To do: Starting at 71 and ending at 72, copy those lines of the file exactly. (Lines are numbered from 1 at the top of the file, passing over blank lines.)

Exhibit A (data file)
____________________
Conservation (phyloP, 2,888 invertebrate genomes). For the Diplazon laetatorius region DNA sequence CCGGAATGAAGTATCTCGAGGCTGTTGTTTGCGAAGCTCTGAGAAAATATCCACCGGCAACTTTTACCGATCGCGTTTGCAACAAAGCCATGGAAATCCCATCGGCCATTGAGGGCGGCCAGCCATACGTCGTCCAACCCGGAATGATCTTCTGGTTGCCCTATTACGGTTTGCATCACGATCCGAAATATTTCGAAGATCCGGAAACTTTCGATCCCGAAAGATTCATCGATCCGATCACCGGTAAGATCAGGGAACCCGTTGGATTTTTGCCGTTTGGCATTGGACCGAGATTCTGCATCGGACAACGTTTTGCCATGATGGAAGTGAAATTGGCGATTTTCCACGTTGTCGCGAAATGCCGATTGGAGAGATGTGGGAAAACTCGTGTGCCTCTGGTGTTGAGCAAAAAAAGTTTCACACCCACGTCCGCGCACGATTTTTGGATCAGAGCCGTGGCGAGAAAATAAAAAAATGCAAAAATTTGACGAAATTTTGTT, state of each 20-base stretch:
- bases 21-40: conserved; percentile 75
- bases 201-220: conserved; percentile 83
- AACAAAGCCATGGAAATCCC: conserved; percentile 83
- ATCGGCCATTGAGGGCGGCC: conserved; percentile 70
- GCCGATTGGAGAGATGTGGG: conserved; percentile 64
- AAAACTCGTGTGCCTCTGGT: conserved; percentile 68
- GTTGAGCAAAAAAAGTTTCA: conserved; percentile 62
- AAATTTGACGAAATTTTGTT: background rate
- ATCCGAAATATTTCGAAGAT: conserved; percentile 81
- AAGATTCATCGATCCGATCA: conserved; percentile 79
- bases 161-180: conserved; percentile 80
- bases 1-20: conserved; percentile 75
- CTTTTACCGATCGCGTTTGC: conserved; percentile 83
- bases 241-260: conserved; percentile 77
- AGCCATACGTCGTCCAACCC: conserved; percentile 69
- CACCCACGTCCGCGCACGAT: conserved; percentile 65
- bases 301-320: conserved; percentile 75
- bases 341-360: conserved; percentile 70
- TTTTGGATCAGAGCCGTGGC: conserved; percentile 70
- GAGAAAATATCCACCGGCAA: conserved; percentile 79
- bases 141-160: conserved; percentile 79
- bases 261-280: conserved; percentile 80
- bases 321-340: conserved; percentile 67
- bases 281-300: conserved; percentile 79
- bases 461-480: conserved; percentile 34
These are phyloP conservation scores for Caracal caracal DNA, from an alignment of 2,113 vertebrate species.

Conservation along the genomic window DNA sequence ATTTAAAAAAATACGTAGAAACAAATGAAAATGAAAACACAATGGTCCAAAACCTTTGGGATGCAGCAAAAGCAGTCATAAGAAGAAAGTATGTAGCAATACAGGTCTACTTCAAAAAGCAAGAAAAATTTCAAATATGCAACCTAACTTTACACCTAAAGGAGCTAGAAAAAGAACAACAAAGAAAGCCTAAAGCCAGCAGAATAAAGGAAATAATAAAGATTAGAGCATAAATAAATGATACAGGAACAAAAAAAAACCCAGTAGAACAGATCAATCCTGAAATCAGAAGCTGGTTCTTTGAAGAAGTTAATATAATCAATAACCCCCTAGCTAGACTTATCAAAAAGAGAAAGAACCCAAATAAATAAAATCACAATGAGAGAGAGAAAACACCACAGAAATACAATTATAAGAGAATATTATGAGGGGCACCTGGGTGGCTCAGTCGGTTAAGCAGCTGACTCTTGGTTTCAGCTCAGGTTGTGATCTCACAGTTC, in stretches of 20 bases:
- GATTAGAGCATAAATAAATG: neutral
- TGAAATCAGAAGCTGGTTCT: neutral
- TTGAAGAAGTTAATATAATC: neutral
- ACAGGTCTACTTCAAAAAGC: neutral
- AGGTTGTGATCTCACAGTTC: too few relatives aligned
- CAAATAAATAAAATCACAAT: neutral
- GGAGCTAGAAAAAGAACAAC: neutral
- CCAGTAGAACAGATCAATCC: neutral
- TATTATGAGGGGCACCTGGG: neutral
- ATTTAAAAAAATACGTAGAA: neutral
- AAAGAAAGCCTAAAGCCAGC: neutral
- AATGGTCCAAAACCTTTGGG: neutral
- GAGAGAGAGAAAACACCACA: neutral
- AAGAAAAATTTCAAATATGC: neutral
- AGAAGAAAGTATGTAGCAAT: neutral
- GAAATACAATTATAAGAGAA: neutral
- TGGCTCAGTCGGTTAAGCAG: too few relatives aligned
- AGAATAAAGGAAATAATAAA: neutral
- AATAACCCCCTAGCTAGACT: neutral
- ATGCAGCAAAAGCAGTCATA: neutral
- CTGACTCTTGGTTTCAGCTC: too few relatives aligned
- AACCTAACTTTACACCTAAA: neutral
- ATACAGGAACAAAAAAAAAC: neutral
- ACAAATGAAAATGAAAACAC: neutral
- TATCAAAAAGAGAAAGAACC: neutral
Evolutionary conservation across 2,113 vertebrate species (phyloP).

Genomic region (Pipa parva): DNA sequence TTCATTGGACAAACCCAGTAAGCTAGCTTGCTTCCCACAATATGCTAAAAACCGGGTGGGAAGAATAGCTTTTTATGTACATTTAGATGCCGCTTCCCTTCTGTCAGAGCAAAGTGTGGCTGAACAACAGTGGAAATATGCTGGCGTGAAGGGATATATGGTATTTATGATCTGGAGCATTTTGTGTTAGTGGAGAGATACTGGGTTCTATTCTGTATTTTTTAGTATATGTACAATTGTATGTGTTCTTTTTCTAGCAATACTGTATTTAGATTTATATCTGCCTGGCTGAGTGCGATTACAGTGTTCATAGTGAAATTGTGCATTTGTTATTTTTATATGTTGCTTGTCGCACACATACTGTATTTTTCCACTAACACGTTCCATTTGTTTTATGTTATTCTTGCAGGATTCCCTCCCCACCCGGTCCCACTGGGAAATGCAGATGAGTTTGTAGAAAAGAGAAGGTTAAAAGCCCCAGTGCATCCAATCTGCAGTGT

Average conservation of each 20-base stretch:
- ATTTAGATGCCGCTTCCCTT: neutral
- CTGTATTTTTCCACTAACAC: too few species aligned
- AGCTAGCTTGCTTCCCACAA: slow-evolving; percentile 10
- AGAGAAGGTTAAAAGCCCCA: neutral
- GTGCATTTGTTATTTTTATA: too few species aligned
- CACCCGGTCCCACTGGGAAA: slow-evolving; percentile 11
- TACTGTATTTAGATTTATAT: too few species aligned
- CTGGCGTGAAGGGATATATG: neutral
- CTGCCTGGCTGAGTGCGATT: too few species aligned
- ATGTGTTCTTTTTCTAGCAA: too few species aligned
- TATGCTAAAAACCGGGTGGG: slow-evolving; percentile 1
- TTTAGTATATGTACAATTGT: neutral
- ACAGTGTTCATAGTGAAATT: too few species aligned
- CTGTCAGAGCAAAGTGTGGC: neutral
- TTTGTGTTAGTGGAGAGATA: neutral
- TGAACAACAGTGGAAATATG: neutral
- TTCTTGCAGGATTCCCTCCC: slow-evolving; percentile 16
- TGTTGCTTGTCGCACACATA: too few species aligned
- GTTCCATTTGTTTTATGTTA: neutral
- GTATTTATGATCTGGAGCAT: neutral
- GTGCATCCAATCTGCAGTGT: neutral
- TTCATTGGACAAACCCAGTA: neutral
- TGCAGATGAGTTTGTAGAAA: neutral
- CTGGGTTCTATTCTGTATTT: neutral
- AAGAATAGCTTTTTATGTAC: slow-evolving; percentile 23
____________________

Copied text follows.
- TTTGTGTTAGTGGAGAGATA: neutral
- TGAACAACAGTGGAAATATG: neutral